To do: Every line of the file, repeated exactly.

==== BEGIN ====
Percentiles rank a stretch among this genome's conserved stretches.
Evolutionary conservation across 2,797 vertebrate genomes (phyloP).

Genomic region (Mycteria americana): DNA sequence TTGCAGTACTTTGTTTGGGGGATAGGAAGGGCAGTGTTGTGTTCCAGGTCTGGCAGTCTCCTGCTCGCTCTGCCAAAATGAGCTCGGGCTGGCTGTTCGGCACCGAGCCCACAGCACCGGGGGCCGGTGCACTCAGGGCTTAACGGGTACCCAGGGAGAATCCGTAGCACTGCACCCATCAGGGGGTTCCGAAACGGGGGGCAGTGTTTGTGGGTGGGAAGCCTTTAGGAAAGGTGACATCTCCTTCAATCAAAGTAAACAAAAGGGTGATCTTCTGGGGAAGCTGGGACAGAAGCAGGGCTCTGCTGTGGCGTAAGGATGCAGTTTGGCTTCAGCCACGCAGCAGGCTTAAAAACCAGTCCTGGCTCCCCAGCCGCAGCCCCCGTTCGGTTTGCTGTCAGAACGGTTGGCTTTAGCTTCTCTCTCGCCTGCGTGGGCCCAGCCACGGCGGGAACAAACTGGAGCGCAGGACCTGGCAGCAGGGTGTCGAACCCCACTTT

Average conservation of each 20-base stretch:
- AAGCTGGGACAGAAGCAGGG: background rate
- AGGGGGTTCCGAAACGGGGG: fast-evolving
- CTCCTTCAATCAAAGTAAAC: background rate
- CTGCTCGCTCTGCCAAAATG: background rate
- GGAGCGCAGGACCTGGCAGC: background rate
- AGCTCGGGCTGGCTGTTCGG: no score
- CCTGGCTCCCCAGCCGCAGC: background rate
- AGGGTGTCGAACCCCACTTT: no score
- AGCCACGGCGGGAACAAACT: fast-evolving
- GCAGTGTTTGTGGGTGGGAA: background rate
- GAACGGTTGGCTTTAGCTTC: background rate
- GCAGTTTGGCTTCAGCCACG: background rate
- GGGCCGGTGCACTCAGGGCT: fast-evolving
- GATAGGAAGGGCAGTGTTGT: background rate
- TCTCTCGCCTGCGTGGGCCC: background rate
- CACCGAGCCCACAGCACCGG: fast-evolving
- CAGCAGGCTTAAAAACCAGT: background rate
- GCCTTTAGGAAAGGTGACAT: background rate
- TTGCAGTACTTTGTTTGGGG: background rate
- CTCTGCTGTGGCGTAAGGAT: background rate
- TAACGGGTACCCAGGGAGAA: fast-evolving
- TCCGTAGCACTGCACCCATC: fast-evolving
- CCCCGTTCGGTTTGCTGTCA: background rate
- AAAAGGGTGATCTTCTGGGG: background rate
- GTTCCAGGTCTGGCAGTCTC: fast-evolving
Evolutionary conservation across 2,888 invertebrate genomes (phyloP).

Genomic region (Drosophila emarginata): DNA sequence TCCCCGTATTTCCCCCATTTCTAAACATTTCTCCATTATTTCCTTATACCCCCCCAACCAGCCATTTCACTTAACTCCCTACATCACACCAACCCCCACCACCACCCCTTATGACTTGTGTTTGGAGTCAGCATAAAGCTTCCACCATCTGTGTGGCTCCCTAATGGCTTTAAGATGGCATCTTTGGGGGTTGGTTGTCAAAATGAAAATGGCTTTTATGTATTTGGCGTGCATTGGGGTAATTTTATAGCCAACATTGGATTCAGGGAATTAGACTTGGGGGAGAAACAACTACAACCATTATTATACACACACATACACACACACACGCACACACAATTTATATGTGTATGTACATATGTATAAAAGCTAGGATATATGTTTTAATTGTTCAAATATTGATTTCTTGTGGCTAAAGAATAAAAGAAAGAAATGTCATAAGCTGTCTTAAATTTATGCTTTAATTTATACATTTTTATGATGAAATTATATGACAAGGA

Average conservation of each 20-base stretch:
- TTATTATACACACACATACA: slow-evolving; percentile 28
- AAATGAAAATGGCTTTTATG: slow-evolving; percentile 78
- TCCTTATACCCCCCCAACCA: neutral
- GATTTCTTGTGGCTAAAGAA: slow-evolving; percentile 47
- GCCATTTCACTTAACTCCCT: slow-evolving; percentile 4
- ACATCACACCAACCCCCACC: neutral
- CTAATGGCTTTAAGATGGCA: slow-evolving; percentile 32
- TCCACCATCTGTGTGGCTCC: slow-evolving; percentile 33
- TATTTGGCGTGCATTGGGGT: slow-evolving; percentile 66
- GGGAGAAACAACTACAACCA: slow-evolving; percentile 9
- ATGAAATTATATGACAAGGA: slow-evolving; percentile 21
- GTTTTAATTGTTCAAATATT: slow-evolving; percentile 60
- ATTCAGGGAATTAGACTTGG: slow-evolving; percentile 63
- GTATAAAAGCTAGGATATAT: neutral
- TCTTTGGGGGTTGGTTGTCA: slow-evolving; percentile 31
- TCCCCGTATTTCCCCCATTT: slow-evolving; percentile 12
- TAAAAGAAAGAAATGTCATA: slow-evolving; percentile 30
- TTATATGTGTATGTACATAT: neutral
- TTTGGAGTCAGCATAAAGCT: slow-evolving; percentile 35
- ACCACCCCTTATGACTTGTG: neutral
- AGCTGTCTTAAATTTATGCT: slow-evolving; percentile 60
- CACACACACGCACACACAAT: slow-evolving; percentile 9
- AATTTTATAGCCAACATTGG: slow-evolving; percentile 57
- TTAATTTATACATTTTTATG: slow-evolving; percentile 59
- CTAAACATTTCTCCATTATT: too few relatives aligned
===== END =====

Percentiles rank a stretch among this genome's conserved stretches.
Evolutionary conservation across 2,797 vertebrate genomes (phyloP).

Genomic region (Mycteria americana): DNA sequence TTGCAGTACTTTGTTTGGGGGATAGGAAGGGCAGTGTTGTGTTCCAGGTCTGGCAGTCTCCTGCTCGCTCTGCCAAAATGAGCTCGGGCTGGCTGTTCGGCACCGAGCCCACAGCACCGGGGGCCGGTGCACTCAGGGCTTAACGGGTACCCAGGGAGAATCCGTAGCACTGCACCCATCAGGGGGTTCCGAAACGGGGGGCAGTGTTTGTGGGTGGGAAGCCTTTAGGAAAGGTGACATCTCCTTCAATCAAAGTAAACAAAAGGGTGATCTTCTGGGGAAGCTGGGACAGAAGCAGGGCTCTGCTGTGGCGTAAGGATGCAGTTTGGCTTCAGCCACGCAGCAGGCTTAAAAACCAGTCCTGGCTCCCCAGCCGCAGCCCCCGTTCGGTTTGCTGTCAGAACGGTTGGCTTTAGCTTCTCTCTCGCCTGCGTGGGCCCAGCCACGGCGGGAACAAACTGGAGCGCAGGACCTGGCAGCAGGGTGTCGAACCCCACTTT

Average conservation of each 20-base stretch:
- AAGCTGGGACAGAAGCAGGG: background rate
- AGGGGGTTCCGAAACGGGGG: fast-evolving
- CTCCTTCAATCAAAGTAAAC: background rate
- CTGCTCGCTCTGCCAAAATG: background rate
- GGAGCGCAGGACCTGGCAGC: background rate
- AGCTCGGGCTGGCTGTTCGG: no score
- CCTGGCTCCCCAGCCGCAGC: background rate
- AGGGTGTCGAACCCCACTTT: no score
- AGCCACGGCGGGAACAAACT: fast-evolving
- GCAGTGTTTGTGGGTGGGAA: background rate
- GAACGGTTGGCTTTAGCTTC: background rate
- GCAGTTTGGCTTCAGCCACG: background rate
- GGGCCGGTGCACTCAGGGCT: fast-evolving
- GATAGGAAGGGCAGTGTTGT: background rate
- TCTCTCGCCTGCGTGGGCCC: background rate
- CACCGAGCCCACAGCACCGG: fast-evolving
- CAGCAGGCTTAAAAACCAGT: background rate
- GCCTTTAGGAAAGGTGACAT: background rate
- TTGCAGTACTTTGTTTGGGG: background rate
- CTCTGCTGTGGCGTAAGGAT: background rate
- TAACGGGTACCCAGGGAGAA: fast-evolving
- TCCGTAGCACTGCACCCATC: fast-evolving
- CCCCGTTCGGTTTGCTGTCA: background rate
- AAAAGGGTGATCTTCTGGGG: background rate
- GTTCCAGGTCTGGCAGTCTC: fast-evolving
Evolutionary conservation across 2,888 invertebrate genomes (phyloP).

Genomic region (Drosophila emarginata): DNA sequence TCCCCGTATTTCCCCCATTTCTAAACATTTCTCCATTATTTCCTTATACCCCCCCAACCAGCCATTTCACTTAACTCCCTACATCACACCAACCCCCACCACCACCCCTTATGACTTGTGTTTGGAGTCAGCATAAAGCTTCCACCATCTGTGTGGCTCCCTAATGGCTTTAAGATGGCATCTTTGGGGGTTGGTTGTCAAAATGAAAATGGCTTTTATGTATTTGGCGTGCATTGGGGTAATTTTATAGCCAACATTGGATTCAGGGAATTAGACTTGGGGGAGAAACAACTACAACCATTATTATACACACACATACACACACACACGCACACACAATTTATATGTGTATGTACATATGTATAAAAGCTAGGATATATGTTTTAATTGTTCAAATATTGATTTCTTGTGGCTAAAGAATAAAAGAAAGAAATGTCATAAGCTGTCTTAAATTTATGCTTTAATTTATACATTTTTATGATGAAATTATATGACAAGGA

Average conservation of each 20-base stretch:
- TTATTATACACACACATACA: slow-evolving; percentile 28
- AAATGAAAATGGCTTTTATG: slow-evolving; percentile 78
- TCCTTATACCCCCCCAACCA: neutral
- GATTTCTTGTGGCTAAAGAA: slow-evolving; percentile 47
- GCCATTTCACTTAACTCCCT: slow-evolving; percentile 4
- ACATCACACCAACCCCCACC: neutral
- CTAATGGCTTTAAGATGGCA: slow-evolving; percentile 32
- TCCACCATCTGTGTGGCTCC: slow-evolving; percentile 33
- TATTTGGCGTGCATTGGGGT: slow-evolving; percentile 66
- GGGAGAAACAACTACAACCA: slow-evolving; percentile 9
- ATGAAATTATATGACAAGGA: slow-evolving; percentile 21
- GTTTTAATTGTTCAAATATT: slow-evolving; percentile 60
- ATTCAGGGAATTAGACTTGG: slow-evolving; percentile 63
- GTATAAAAGCTAGGATATAT: neutral
- TCTTTGGGGGTTGGTTGTCA: slow-evolving; percentile 31
- TCCCCGTATTTCCCCCATTT: slow-evolving; percentile 12
- TAAAAGAAAGAAATGTCATA: slow-evolving; percentile 30
- TTATATGTGTATGTACATAT: neutral
- TTTGGAGTCAGCATAAAGCT: slow-evolving; percentile 35
- ACCACCCCTTATGACTTGTG: neutral
- AGCTGTCTTAAATTTATGCT: slow-evolving; percentile 60
- CACACACACGCACACACAAT: slow-evolving; percentile 9
- AATTTTATAGCCAACATTGG: slow-evolving; percentile 57
- TTAATTTATACATTTTTATG: slow-evolving; percentile 59
- CTAAACATTTCTCCATTATT: too few relatives aligned